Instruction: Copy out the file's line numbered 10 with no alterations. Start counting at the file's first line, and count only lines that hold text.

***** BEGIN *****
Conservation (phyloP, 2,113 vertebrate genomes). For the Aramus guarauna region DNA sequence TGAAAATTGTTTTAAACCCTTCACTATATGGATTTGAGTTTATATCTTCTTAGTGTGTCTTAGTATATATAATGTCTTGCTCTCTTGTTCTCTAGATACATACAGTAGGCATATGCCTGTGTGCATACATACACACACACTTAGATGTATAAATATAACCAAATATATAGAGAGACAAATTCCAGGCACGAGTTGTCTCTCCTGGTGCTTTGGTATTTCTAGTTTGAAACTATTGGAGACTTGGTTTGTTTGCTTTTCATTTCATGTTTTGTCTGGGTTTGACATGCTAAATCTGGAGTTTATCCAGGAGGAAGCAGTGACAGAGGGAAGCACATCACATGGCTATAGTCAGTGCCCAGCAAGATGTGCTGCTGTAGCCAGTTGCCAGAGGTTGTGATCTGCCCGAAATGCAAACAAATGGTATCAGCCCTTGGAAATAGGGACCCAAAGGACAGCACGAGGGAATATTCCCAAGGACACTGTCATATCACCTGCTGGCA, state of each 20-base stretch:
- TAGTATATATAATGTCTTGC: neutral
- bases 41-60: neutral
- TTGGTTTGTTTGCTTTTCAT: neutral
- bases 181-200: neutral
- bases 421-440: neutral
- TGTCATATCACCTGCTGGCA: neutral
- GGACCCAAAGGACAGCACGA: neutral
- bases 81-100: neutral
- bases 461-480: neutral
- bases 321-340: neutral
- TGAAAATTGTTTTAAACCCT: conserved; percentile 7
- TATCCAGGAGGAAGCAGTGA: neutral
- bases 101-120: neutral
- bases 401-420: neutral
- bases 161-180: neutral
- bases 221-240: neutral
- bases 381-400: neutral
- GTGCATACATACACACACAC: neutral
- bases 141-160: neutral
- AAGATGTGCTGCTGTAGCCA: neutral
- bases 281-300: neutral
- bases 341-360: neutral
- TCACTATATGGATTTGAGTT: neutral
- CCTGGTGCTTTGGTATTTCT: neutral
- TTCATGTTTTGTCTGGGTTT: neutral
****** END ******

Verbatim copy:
- bases 461-480: neutral